Even if you've decided to store your recreational storage vehicle inside a secure covered RV storage facility, there's more to winterizing the RV than driving it to the facility and locking the doors. Should you plan to venture out with the RV again as soon as the weather allows, it's vital that you engage in some of the actions below first:
1. Fill Holes
Rodent protection is important and should start as soon as your last RV trip for the season ends. Removing food is, of course, the first step in rodent prevention, but more must happen. In particular, sealing any of the gaps and holes that would allow rodents to nestle in the RV for the winter is vital. Rodents could chew wires and otherwise damage the RV. Expanding foam is just one product to keep with you as you seek and identify possible entry points.
2. Remove Liquid, Gel, and Foam Canisters
Once you're reasonably certain mice won't get through to the cabin of your RV, you might forget about taking out other containers, such as shaving cream and lotion, thinking that these items will be fine if they stay in the RV. However, if the temperature heads down so far that the containers themselves freeze up, that could present a problem on warmer days.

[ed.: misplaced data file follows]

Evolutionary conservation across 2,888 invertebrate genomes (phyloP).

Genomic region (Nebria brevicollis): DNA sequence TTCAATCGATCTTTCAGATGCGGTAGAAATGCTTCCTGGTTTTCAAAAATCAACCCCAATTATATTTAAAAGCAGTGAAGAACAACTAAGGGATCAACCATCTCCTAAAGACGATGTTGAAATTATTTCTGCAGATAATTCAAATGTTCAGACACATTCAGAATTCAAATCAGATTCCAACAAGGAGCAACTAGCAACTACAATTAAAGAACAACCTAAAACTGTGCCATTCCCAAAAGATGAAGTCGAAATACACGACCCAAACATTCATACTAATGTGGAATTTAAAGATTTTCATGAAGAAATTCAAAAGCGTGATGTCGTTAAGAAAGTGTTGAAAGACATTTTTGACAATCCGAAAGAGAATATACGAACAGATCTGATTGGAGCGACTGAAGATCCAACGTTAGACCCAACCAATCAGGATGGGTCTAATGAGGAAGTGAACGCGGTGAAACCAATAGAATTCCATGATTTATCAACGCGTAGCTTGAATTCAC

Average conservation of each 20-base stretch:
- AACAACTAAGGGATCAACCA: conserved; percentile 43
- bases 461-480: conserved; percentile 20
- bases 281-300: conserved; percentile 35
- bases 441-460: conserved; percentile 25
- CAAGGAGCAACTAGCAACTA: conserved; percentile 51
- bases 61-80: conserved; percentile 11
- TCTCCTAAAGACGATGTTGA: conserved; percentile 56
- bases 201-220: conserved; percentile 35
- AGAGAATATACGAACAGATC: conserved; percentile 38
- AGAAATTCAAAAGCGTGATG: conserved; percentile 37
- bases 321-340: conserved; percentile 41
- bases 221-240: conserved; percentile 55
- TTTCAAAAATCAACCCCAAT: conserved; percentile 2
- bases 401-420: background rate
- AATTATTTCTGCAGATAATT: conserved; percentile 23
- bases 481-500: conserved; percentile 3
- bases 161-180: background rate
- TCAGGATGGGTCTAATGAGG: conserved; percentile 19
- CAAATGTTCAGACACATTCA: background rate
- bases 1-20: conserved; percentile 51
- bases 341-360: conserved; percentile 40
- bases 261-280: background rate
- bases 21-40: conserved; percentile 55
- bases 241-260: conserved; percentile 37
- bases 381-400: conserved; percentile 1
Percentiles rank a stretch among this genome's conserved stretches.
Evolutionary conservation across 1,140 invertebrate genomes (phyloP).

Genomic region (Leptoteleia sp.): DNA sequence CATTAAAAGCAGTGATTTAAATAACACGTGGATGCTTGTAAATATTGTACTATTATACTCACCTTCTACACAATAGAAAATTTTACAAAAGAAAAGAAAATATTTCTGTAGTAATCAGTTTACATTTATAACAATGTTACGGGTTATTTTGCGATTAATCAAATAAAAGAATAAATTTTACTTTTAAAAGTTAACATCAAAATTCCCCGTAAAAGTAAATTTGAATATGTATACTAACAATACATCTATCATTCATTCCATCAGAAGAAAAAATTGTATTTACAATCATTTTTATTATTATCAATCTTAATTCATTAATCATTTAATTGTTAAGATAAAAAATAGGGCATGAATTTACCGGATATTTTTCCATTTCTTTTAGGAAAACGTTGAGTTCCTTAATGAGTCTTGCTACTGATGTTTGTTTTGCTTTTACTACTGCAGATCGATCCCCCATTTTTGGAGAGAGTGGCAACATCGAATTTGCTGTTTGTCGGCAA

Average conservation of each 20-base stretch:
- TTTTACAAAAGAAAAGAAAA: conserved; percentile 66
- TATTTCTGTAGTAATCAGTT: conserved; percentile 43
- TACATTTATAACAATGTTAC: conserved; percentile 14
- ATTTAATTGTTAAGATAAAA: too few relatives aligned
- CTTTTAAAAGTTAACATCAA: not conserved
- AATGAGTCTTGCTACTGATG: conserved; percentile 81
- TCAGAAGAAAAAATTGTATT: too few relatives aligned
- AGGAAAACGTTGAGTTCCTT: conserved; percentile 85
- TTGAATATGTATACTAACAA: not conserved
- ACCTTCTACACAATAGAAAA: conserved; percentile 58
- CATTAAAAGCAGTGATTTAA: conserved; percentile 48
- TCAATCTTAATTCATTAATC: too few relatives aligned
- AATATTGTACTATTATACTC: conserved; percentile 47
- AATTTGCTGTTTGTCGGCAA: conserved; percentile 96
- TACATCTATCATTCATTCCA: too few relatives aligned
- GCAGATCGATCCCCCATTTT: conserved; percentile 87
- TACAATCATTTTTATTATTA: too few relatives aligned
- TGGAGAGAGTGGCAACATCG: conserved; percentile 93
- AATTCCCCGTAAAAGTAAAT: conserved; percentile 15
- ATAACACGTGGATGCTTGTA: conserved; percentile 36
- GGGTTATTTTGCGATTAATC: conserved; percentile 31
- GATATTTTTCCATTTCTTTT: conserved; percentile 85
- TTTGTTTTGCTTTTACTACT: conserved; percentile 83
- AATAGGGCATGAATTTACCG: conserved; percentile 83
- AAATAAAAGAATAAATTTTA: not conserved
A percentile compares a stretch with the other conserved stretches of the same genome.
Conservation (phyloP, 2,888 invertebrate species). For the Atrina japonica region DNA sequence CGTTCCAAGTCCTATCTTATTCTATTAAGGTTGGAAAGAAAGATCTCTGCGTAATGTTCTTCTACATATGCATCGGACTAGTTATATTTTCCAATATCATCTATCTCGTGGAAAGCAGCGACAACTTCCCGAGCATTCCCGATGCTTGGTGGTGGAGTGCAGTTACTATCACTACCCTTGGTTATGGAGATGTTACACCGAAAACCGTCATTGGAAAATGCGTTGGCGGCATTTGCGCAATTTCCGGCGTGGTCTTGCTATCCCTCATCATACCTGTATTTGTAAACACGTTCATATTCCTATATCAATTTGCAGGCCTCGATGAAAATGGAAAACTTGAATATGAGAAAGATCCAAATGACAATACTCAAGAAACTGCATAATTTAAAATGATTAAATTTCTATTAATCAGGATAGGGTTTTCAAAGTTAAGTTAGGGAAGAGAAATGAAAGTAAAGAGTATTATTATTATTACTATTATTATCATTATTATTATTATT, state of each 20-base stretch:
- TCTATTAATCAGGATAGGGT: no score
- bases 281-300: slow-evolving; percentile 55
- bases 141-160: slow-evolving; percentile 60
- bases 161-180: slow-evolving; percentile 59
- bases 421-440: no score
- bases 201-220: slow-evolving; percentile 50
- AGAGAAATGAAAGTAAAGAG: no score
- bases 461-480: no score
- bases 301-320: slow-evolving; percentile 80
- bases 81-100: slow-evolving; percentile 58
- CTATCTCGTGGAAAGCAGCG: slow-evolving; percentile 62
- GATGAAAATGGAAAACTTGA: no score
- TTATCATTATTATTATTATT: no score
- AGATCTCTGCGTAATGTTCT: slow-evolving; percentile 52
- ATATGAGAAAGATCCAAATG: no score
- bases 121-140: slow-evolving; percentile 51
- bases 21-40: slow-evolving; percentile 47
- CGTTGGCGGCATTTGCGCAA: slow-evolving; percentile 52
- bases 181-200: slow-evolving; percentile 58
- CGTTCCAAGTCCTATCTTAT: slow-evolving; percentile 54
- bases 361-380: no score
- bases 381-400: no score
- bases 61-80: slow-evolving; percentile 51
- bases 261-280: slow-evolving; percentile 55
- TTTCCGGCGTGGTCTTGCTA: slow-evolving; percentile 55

You may drive over to the facility to retrieve your RV only to discover that lotion or gels have oozed out of their containers and made a mess. To prevent that, seriously consider removing everything in the RV, no matter how trivial or unimportant it appears.
3. Empty Water Tanks
Just as containers could freeze, so too can RV pipes. Walking into an RV that has a big water mess because of busted pipes can be a disappointing way to kick off next year's RV season. Mold and other water-related problems could be somewhat expensive too.
For that reason, it's smart to empty any and all RV water tanks. Open faucets to relieve pressure and keep pipes intact.
4. Remove Battery
Unhooking and removing the battery from your vehicle is also advised. Cold weather could affect the piece; so you don't need to worry about functionality for a while, you can just keep the battery in a time-controlled, separate place.
The RV you've had so much fun with is ready and able to head out whenever the temperature goes up. These suggestions protect the vehicle and prevent any trouble.